1. Pluto Rising (1999) - 3 stars
2. Jupiter's Daughter (2000) - 4 stars
3. Mars Eclipsed (2001) - 4 stars

4. Giles Blunt (1952) - Blunt grew up in my home town, North Bay, Ontario and his John Cardinal mystery / thriller series is set there, even thought the town is now called Algonquin Bay. That is one reason I first tried the series, Forty Words for Sorrow, as the locale piqued my interest. Luckily, the story made for a tense, exciting, excellent mystery as well and I've since read 5 of the 6 books in the series. The locale is interesting for me and the stories are all well-crafted and the characters interesting. It's a gritty series and maybe reminds me somewhat of Mark Billingham's Tom Thorne series or Ian Rankin's Rebus books. Both Cardinal and his partner, Lise Delorme, have their issues but at the same time, they are excellent cops. The books in the series are listed below. (Blunt has written other books as well. I haven't tried yet, but when I finish the Cardinal books, I may do so)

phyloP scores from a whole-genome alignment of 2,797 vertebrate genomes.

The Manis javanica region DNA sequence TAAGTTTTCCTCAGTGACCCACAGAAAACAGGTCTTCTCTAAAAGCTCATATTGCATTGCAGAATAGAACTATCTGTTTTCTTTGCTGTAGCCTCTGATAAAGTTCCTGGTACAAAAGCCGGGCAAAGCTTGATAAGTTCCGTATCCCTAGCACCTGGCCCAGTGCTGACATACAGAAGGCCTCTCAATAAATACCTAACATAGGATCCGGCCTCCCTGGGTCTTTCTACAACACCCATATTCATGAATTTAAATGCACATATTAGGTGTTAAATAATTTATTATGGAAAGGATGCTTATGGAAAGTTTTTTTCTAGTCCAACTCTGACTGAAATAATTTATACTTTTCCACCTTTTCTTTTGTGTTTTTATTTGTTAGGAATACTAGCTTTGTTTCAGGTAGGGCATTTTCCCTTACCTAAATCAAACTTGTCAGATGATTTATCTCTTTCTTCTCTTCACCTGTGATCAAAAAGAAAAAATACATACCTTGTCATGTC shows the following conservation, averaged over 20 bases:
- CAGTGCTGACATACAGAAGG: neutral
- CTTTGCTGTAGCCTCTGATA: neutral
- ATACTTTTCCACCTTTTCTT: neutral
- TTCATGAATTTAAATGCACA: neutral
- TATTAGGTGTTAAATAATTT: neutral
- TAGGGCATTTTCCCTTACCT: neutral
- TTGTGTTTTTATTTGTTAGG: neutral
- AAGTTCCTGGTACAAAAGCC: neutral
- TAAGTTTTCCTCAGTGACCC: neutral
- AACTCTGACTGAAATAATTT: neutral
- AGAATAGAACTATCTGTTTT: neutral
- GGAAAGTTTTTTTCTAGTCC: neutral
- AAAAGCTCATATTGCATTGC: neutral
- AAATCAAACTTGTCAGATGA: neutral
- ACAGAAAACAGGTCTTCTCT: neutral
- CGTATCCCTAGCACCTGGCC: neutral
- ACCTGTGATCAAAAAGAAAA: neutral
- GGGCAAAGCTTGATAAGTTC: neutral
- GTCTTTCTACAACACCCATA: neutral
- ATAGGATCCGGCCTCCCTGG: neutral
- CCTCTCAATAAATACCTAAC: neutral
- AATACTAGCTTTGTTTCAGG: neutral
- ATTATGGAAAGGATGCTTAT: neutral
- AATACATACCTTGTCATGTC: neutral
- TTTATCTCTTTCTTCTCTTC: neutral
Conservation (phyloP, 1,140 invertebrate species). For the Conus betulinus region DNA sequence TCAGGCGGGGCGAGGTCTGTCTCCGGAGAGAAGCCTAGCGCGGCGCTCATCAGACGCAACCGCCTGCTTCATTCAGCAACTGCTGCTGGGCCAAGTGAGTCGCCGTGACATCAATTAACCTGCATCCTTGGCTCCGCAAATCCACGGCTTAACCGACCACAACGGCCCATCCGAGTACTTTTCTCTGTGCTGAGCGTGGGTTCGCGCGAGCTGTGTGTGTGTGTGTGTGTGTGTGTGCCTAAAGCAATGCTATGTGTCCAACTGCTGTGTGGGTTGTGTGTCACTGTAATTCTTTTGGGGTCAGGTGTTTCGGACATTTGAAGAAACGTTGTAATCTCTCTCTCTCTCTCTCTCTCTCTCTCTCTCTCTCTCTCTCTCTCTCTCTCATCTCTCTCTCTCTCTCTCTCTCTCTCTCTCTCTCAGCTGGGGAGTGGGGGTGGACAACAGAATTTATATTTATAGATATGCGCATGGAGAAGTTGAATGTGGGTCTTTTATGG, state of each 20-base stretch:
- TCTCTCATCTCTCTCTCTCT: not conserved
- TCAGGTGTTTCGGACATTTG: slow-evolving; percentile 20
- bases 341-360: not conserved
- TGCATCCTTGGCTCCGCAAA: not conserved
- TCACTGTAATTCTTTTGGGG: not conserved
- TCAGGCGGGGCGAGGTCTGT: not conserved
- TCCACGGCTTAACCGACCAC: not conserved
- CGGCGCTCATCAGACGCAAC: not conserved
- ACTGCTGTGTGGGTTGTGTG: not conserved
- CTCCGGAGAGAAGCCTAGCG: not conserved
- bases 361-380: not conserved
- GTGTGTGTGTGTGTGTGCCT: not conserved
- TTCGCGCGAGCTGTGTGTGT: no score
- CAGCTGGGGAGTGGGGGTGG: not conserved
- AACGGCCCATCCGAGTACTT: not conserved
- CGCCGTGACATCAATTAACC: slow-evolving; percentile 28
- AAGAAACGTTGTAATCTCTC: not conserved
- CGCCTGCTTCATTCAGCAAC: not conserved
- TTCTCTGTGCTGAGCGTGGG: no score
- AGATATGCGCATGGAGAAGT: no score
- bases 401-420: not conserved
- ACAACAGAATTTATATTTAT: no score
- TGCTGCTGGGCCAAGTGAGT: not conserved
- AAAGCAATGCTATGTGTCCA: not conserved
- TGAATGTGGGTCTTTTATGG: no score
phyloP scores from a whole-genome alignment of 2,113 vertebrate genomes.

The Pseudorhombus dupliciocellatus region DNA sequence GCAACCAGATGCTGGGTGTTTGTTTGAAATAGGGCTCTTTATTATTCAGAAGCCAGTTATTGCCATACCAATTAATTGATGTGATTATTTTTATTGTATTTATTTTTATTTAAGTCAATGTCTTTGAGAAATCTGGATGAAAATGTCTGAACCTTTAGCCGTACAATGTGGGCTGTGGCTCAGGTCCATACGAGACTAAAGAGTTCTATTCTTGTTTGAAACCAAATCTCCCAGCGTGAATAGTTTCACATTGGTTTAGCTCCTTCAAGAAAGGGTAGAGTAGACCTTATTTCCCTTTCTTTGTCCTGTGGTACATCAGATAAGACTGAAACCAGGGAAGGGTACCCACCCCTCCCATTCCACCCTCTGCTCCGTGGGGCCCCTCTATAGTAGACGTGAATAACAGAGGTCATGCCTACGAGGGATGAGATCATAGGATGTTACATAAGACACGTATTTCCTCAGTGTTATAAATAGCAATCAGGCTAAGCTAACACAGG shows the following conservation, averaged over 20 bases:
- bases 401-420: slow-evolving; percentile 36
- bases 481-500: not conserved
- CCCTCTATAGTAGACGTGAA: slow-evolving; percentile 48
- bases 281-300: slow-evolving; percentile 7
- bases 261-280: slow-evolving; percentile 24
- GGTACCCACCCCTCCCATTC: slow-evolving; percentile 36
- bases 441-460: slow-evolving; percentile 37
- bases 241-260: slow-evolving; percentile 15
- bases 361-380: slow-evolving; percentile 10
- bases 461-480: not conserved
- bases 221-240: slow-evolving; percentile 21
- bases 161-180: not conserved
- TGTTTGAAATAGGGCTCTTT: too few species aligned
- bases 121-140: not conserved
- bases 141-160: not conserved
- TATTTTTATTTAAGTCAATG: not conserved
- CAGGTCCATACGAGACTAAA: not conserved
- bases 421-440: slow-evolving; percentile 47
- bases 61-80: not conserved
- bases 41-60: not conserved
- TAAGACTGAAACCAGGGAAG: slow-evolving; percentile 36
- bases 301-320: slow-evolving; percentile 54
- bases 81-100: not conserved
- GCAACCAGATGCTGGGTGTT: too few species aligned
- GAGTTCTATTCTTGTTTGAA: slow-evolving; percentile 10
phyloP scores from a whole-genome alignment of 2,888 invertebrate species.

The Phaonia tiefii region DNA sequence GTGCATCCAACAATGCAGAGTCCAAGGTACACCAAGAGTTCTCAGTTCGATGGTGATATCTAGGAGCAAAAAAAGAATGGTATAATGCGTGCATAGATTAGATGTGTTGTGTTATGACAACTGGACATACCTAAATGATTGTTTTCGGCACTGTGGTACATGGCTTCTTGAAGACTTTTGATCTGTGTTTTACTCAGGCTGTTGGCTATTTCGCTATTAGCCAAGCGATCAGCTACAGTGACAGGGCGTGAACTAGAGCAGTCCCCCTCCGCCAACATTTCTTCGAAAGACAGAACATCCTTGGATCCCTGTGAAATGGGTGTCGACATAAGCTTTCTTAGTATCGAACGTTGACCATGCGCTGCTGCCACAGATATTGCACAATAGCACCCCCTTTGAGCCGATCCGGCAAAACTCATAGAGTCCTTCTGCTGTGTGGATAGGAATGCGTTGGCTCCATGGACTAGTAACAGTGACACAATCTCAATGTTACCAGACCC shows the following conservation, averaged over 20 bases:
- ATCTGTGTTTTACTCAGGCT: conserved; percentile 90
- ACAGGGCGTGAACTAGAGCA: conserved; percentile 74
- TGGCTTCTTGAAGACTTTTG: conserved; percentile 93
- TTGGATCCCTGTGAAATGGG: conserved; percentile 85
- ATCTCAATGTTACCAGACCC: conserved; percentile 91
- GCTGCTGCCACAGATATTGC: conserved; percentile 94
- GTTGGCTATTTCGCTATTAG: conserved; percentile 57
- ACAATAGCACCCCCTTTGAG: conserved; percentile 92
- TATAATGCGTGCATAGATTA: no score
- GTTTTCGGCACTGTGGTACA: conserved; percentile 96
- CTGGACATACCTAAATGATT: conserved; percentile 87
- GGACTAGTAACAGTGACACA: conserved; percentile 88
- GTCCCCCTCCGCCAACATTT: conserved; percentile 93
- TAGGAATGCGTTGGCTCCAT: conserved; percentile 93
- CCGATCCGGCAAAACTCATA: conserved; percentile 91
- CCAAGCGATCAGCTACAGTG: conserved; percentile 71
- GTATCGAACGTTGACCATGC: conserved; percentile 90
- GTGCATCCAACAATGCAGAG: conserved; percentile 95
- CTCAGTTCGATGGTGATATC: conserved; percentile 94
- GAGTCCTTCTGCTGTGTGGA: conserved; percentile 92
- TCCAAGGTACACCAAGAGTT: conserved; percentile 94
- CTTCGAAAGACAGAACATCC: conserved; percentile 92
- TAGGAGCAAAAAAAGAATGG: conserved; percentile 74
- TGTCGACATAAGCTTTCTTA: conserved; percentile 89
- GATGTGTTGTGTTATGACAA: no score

1. Forty Words for Sorrow (2000) - 4 stars
2. The Delicate Storm (2002) - 4 stars
3. Blackfly Season (2005) - 4 stars
4. By the Time You Read This - 4 stars
5. Crime Machine (2010)
6. Until the Night (2012) - 4 stars

3. L.R. Wright (1939 - 2001). I won't spend too much time on L.R.Wright, except mainly to list her books. (If you click on her highlighted name, you will link to a previous Blog I wrote about her in 2010. I discovered her mystery series featuring RCMP Sgt Karl Alberg when I first came to the Comox Valley. It appealed to me at first because it was set on the Sunshine Coast, mainland British Columbia, just across the Straits of Georgia from where I and my wife now reside. However, it didn't take me long to be hooked on the books. I enjoyed the character, the locale, the stories, which are more than mysteries. Once again, I'll harken to Martin Walker's Bruno mysteries or Donna Leon's Inspector Brunetti series. The books are about the life of the characters, where they live, what they do. The mystery is important but also used as a window to explore the characters and their lives. L.R. Wright wrote 9 books in the Karl Alberg and then had just started a new series featuring Alberg's replacement, Edwina Henderson, when she passed away. It's odd how an author's death can affect you, but I readily admit that when I heard of her death, it took the wind out of my sails for a little while.  Check out the link for more information on the books and check out the books too. Excellent series.